3 insert duplicate link
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    Post Closed as "exact duplicate" by aschepler, GManNickG, delnan, Omnifarious, George Stocker of
2 added 1566 characters in body
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Edit: Here is what I finally went with because I don't really trust the ::std::common_type template. It still has a problem though, it will bind + from right to left instead of from left to right. This may cause problems with non-commutative + operators. That's not very hard to fix though:

#include <iostream>
#include <type_traits>
#include <utility>

namespace {
template<class T> typename ::std::add_rvalue_reference<T>::type val();

template<class T> struct id{typedef T type;};

template<class T, class... P> struct sum_type;
template<class T> struct sum_type<T> : id< T > {};
template<class T, class U, class... P> struct sum_type<T,U,P...>
: sum_type< decltype( val<const T&>() + val<const U&>() ), P... > {};
}

template <typename T>
T sum(const T &&arg)
{
   return ::std::forward<const T>(arg);
}

template <typename FirstArg, typename SecondArg, typename... RemainingArgs>
auto sum(const FirstArg &&first, const SecondArg &&second,
         const RemainingArgs &&... args)
   -> typename sum_type<FirstArg, SecondArg, RemainingArgs...>::type
{
   using ::std::forward;

   return forward<const FirstArg>(first) + \
      sum(forward<const SecondArg>(second),
          forward<const RemainingArgs>(args)...);
}

int main(int argc, const char *argv[])
{
   using ::std::cout;
   cout << sum(1, 2, 3.2) << '\n';

   return 0;
}

Edit: Here is what I finally went with because I don't really trust the ::std::common_type template. It still has a problem though, it will bind + from right to left instead of from left to right. This may cause problems with non-commutative + operators. That's not very hard to fix though:

#include <iostream>
#include <type_traits>
#include <utility>

namespace {
template<class T> typename ::std::add_rvalue_reference<T>::type val();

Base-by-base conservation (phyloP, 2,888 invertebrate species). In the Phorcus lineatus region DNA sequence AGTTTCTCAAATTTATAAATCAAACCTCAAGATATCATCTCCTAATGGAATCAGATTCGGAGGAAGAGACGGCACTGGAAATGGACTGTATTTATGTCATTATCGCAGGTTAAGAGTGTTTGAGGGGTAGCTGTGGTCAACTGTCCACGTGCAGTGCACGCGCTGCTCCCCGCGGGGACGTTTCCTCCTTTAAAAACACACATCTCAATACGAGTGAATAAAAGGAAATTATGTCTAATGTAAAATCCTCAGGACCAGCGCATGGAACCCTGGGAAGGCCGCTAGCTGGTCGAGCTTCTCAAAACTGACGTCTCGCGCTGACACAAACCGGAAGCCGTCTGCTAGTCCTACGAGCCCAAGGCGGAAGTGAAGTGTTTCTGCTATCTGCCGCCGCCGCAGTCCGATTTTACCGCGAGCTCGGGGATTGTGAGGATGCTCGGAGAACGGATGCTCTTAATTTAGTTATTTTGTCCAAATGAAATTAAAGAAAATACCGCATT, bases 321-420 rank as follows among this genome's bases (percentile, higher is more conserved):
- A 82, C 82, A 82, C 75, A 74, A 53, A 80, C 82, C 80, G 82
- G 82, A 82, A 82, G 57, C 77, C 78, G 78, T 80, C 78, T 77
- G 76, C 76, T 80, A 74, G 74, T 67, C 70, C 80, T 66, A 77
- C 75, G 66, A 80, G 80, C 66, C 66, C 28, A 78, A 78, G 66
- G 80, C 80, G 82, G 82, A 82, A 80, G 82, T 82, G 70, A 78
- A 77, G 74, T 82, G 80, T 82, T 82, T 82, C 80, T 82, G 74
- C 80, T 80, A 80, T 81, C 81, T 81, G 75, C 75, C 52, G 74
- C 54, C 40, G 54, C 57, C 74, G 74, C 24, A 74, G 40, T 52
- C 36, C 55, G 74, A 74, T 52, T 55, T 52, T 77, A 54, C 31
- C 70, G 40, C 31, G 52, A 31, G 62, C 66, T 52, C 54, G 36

template<class T> struct id{typedef T type;};

template<class T, class... P> struct sum_type;
template<class T> struct sum_type<T> : id< T > {};
template<class T, class U, class... P> struct sum_type<T,U,P...>
: sum_type< decltype( val<const T&>() + val<const U&>() ), P... > {};
}

template <typename T>
T sum(const T &&arg)
{
   return ::std::forward<const T>(arg);
}

template <typename FirstArg, typename SecondArg, typename... RemainingArgs>
auto sum(const FirstArg &&first, const SecondArg &&second,
         const RemainingArgs &&... args)
   -> typename sum_type<FirstArg, SecondArg, RemainingArgs...>::type
{
   using ::std::forward;

   return forward<const FirstArg>(first) + \
      sum(forward<const SecondArg>(second),
          forward<const RemainingArgs>(args)...);
}

int main(int argc, const char *argv[])
{
   using ::std::cout;
   cout << sum(1, 2, 3.2) << '\n';

   return 0;
}
1
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What's wrong (if anything) with this implementation of a C++11 variadic sum function?

I'm getting this compiler error:

g++ -std=gnu++0x -I. -O3 -Wall sum.cpp
sum.cpp:7:41: sorry, unimplemented: cannot expand ‘Remaining ...’ into a fixed-length argument list
sum.cpp: In function ‘int main(int, const char**)’:
sum.cpp:29:23: error: no matching function for call to ‘sum(int, int, int)’
sum.cpp:29:23: note: candidate is:
sum.cpp:20:6: note: template<class FirstArg, class ... RemainingArgs> decltype (Sum<FirstArg, RemainingArgs ...>::sum(first, sum::args ...)) sum(const FirstArg&, const RemainingArgs& ...)

for this sum.cpp:

#include <iostream>
#include <type_traits>

template <typename First, typename... Remaining>
struct Sum {
   static auto sum(const First &arg, const Remaining &... args)
      -> decltype(arg + Sum<Remaining...>::sum(args...))
   {
      return arg + sum(args...);
   }
};

template <typename First>
struct Sum<First>
{
   static First sum(const First &arg) { return arg; }
};

template <typename FirstArg, typename... RemainingArgs>
auto sum(const FirstArg &first, const RemainingArgs &... args)
   -> decltype(Sum<FirstArg, RemainingArgs...>::sum(first, args...))
{
   return Sum<FirstArg, RemainingArgs...>::sum(first, args...);
}

int main(int argc, const char *argv[])
{
   using ::std::cout;
   cout << sum(1, 2, 3) << '\n';

   return 0;
}

I've tried multiple means of declaring this function. Is this just a problem with gcc 4.6.1?